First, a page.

January 29, 2015 — Catalyst’s #DisruptTheDefault campaign is a call to action for individuals and companies to make bold moves that forge meaningful change for women and men in the workplace—and the world! It’s also about showcasing how others are doing this in their lives and organizations.
Each and every one of us has the power to #DisruptTheDefault and change the way we think and act—and to challenge others to do the same!
Meet: Maria Scrivani, a former reporter for The Buffalo News and a contributing writer for Buffalo Spree magazine. She is the co-author of Beautiful Buffalo: Preserving a City, published by Canisius College Press in 2003, and the author of Brighter Buffalo: Renewing a City, which was published by Western New York Wares in 2009. Her latest book, a children’s guide called All About Buffalo, was illustrated by Michael Morgulis and published in 2011 by Western New York Wares. In addition to volunteering at the Albright-Knox Art Gallery, she has served on the boards of the Allentown Association, the 800 West Ferry Condo Association, the Just Buffalo Literary Center, Torn Space Theater, and the Park School of Buffalo. She is a graduate of Canisius College.
As someone who has served on a number of boards, can you talk a little bit about that experience and why you think achieving diversity is still a challenge today?
It’s hard to believe we are still just talking about diversity on boards. Shouldn’t this landscape have shifted long ago? Even the Pope is altering the status quo in the hoary halls of the Vatican, appointing clergy of color and non-European nationalities to his “board,” the College of Cardinals. No women there yet, but let’s not get crazy here—social change is incremental, or glacial to those of us who have long been working for it. (Actually, with the advance of global warming, a glacial pace isn’t so bad anymore—those icy behemoths are melting faster than ever!)
But I digress from diversity, our topic of the day. For nearly four decades, I’ve served on various nonprofit boards. The first one I ever sat on was, in fact, the most diverse. It was the board of a group whose mission is to create and strengthen communities through the literary arts, in part by sponsoring celebrated authors from around the world to participate in an annual speaking series. Living out its mission, the organization was directed by a board that reflected my city’s diverse population. Since then, I’ve been on boards representing community and arts associations, educational institutions, and condominium owners. They all had different missions, of course, but they were all immersed in communities with diverse populations.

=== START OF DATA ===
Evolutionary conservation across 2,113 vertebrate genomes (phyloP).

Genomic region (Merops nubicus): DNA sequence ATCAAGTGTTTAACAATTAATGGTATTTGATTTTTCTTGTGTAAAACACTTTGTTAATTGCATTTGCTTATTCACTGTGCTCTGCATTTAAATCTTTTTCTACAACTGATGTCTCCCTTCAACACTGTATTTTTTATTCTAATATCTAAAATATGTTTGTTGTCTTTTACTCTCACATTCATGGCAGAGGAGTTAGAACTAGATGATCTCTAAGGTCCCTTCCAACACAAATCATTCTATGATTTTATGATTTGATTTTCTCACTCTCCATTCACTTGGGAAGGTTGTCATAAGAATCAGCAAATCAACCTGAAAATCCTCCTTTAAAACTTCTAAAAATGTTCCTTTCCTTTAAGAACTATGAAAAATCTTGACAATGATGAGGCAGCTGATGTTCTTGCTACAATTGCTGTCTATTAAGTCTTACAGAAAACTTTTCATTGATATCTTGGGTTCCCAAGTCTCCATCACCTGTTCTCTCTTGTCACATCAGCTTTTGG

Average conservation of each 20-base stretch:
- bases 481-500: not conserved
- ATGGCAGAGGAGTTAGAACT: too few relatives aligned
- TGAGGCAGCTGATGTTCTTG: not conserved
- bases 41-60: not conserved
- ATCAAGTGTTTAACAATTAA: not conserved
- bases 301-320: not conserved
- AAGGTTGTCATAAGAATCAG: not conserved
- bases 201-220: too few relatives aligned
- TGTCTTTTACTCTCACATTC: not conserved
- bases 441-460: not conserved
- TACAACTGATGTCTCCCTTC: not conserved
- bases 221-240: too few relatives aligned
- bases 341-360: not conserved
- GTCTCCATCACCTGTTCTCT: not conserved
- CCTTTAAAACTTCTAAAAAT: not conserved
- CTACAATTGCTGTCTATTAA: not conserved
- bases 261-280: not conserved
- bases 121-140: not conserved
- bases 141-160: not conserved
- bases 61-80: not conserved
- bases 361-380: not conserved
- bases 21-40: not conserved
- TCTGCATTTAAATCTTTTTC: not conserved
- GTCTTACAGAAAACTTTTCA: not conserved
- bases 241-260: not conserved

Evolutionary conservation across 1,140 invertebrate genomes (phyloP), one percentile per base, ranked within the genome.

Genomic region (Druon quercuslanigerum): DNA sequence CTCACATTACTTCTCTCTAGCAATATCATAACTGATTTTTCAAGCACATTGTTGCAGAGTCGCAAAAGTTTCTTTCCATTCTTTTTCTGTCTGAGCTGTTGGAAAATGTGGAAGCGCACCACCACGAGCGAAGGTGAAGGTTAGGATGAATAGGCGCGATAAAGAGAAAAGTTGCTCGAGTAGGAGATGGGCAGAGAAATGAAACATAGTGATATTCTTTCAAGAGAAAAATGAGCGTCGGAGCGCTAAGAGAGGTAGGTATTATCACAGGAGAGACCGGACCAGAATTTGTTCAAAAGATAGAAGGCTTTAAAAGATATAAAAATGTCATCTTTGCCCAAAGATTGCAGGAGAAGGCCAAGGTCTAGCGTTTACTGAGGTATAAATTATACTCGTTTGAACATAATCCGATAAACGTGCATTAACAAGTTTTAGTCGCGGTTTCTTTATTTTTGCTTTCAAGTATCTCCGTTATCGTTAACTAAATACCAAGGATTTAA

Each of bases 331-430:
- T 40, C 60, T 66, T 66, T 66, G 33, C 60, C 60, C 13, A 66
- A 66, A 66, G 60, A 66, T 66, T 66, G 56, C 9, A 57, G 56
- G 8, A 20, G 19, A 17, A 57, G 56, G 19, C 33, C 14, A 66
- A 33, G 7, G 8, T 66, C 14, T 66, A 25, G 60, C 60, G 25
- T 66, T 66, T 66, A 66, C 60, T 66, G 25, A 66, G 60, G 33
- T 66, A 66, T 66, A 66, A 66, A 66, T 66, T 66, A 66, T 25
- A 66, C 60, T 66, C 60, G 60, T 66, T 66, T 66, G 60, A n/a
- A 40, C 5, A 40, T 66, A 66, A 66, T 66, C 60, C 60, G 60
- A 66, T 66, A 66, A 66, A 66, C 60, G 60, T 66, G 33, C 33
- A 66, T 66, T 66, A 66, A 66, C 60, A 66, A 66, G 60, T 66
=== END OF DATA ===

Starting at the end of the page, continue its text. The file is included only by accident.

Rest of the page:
Why do you think you became interested in this issue, and how do you push for change?
Maybe because I grew up in a family with nine children, where I learned from an early age to speak up for what I wanted, I am often the “squeaky wheel” asking for more. If I see all white (or all male) faces around a boardroom table, it occurs to me to persist in asking why. I always try to get a seat on the board governance or nominating committee, because that’s where new board members are proposed and vetted. I make it a point to insist on a diverse candidate slate. I’m sorry to say it remains a tough challenge—the negative votes are often cloaked in pragmatism and stark financial realities; since financial woes are so often the bane of nonprofits, well-heeled prospective members tend to be the most attractive candidates. And in most places I’ve lived, the best-heeled tend not to be people of color.
To put it very simply, organizations need more than capital to run well, and different people bring different skill sets to a good working board. Today the mission statements for all manner of associations typically include at least a nod to non-discrimination policies. Why not take that to heart? Look around your boardroom. If everybody looks the same, it’s time to diversify; past time, really. Let’s not let the Catholic Church put us to shame on this one.